Arctic and Common Terns; The Yosemite (Oak) fire is contained. The McKinney not so much.

This is the way it goes in California when the wildfires start. The Yosemite (Oak) fire is contained it was reported as the largest wild fire (so far) this year. Then sure as another would start it did, the McKinney fire 10 miles South of the Oregon border is raging out of control. It is burning in a remote area with difficult access. How it started is under investigation but there have been lightening storms for the past few days. One fire began after a chunk of a Utility Tower broke loose flaming down to the dry tinder below. The assembly was over 100 years old, it happens all of the time here: our utility PG&E is owned on Wall Street, anyone see a problem with that?

Terns are all over the slough for the past month or so displacing the SeaGulls for a while; now the Gulls are showing up again. There are over 100 different species of Terns in our world, some have similar appearances making them hard to Identify. Such is the case with Arctic Terns and the common Tern (pictured above).

Common Tern
Arctic Tern

I borrowed this image of an Arctic Tern for comparison reasons only in this blog. One of the differences (there are few) is the Arctic Tern displays blackened wing tips only on breeding birds, other than that I cannot find a difference. That led me to misidentifying them for a long while. The most notable difference is their migration which is the longest migration in the world. Round trip is an astounding 25,000 miles round trip beginning at the North Pole and ending in Antarctica where they breed.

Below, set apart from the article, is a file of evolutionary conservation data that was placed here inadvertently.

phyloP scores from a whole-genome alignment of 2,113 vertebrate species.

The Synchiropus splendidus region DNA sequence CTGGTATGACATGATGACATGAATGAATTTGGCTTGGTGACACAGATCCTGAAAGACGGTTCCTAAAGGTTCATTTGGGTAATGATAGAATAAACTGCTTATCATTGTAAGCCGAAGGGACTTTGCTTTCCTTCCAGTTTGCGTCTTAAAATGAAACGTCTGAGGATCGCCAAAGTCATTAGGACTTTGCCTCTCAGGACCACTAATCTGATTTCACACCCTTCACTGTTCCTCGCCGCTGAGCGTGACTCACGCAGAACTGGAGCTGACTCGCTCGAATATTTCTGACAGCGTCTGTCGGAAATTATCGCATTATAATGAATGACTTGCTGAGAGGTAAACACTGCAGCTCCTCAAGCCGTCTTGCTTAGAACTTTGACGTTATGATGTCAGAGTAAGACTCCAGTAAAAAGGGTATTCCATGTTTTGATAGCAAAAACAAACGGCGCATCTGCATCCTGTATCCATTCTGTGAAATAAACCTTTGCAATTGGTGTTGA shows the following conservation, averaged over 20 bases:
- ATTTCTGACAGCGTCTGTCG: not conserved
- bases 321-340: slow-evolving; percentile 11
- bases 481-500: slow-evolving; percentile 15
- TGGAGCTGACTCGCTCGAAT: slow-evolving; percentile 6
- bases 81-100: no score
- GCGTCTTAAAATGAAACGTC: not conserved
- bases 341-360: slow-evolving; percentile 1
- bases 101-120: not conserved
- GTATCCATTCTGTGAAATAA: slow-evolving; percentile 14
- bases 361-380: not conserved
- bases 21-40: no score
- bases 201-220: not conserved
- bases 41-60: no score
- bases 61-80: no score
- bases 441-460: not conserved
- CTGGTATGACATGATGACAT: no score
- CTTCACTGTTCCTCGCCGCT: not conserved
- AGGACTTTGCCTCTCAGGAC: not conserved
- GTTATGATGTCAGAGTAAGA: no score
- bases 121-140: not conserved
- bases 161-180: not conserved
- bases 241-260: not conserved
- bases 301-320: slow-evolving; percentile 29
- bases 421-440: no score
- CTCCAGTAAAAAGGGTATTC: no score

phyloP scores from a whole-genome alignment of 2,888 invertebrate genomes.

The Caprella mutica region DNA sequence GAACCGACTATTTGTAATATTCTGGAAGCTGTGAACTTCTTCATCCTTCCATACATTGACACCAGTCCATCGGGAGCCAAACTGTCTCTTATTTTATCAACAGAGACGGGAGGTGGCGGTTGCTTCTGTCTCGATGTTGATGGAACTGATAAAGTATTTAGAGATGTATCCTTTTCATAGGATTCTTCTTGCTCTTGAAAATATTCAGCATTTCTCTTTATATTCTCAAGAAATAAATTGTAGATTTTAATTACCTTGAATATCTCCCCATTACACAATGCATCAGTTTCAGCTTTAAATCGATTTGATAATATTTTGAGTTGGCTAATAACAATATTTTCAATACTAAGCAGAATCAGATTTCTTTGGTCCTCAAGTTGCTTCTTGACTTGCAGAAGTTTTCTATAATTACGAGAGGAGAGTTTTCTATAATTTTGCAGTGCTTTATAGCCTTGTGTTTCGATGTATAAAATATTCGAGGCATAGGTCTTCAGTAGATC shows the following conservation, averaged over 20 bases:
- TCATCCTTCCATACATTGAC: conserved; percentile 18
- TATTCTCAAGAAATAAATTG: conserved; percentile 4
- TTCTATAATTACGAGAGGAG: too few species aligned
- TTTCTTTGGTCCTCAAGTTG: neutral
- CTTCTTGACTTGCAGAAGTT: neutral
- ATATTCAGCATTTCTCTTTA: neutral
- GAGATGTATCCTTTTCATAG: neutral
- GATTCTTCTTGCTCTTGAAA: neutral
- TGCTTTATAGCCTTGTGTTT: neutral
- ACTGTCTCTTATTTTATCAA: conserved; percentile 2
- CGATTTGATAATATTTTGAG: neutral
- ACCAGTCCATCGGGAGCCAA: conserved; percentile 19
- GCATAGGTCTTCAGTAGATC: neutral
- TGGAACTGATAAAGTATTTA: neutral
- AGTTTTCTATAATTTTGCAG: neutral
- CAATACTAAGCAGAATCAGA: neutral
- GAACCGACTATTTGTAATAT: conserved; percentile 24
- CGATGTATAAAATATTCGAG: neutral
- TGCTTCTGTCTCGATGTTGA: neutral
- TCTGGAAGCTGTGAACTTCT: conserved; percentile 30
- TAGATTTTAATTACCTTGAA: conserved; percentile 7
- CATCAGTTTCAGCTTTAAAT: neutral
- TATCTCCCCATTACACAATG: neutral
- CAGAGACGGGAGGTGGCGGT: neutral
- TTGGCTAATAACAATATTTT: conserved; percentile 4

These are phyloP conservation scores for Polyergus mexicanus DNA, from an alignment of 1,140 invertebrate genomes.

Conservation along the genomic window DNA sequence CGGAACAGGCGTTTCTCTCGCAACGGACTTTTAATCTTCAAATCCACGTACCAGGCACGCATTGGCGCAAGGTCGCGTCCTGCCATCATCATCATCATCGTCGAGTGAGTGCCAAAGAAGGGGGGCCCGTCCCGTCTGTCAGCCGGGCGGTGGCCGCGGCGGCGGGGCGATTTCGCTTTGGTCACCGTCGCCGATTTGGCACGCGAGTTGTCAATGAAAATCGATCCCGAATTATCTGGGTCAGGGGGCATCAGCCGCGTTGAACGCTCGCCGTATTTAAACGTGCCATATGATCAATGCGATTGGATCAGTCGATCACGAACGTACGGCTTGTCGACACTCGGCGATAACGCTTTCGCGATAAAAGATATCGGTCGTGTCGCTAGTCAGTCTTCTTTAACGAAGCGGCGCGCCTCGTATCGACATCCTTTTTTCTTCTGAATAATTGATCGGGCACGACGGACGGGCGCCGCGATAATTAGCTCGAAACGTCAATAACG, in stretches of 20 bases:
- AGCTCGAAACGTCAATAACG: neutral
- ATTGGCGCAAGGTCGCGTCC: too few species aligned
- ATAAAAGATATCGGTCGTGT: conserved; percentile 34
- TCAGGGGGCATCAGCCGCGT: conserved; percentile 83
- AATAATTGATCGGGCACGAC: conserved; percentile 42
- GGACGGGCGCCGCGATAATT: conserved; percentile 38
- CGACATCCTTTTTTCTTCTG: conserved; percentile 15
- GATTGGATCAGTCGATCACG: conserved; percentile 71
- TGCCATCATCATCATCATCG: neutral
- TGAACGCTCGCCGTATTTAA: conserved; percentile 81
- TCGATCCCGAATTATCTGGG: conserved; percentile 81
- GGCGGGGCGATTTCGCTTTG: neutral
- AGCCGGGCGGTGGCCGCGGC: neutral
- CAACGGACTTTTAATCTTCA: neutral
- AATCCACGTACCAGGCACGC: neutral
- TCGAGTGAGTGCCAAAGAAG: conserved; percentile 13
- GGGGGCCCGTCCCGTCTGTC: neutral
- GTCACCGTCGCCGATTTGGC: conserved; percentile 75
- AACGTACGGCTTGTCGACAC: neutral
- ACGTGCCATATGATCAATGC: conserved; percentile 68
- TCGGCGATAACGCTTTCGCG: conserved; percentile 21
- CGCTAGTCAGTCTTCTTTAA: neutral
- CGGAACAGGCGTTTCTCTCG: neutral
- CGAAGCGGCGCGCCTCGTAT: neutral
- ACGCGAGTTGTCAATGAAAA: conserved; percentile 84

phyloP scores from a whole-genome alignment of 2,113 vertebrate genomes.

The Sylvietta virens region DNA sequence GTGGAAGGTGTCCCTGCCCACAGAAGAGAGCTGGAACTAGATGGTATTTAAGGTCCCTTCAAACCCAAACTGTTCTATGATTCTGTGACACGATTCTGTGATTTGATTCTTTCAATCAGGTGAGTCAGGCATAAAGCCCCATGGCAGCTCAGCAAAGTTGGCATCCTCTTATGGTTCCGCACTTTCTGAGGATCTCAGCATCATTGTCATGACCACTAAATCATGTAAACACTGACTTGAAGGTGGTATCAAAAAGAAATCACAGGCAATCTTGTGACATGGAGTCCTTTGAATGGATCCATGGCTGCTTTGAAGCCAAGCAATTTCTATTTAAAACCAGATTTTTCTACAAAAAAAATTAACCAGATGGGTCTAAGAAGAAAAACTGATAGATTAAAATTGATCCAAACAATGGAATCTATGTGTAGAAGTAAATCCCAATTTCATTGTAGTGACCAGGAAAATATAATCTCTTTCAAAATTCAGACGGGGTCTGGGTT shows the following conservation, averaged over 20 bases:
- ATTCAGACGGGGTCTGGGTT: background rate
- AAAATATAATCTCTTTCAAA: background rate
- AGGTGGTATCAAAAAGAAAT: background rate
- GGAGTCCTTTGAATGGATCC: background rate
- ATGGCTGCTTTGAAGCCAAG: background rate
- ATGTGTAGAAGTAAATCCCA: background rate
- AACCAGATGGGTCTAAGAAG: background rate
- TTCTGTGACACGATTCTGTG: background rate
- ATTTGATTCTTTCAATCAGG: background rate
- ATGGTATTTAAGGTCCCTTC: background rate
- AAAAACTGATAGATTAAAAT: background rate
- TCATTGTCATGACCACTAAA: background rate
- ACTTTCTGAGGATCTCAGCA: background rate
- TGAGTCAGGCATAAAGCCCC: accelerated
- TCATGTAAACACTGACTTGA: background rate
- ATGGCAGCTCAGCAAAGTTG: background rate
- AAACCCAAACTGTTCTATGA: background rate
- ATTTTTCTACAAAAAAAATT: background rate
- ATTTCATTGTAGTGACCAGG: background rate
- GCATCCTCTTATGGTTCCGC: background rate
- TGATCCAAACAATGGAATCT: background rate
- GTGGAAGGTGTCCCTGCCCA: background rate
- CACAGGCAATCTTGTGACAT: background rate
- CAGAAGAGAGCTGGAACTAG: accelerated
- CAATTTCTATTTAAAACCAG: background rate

Where as the North American Native Common Tern Migrates from the Northern States and Southern Canada to Chile, Peru and Argentina. That is quite a migration as well however many remain in California inland as well as near the Ocean. That may explain why they occupy the Slough during the Spring and Summer months.

In the background of this photo is a utility tower identical to those falling apart throughout California. There is a nest of Red Tailed Hawks in that tower, they also cause fires by unknowingly touching two cables together then catching fire and igniting the dry grass below.

I added this SeaGull in the blog for good measure, I nearly forgot what they look like. I’m joking of course but there are several similarities between Terns and Gulls as well. However the knockout punch is the Terns Red bill and the Seagulls yellow/orange beak. We may be looking forward to some serious pecking order battles over the next month or so.

Jacques Lebec Natural Self Reliance

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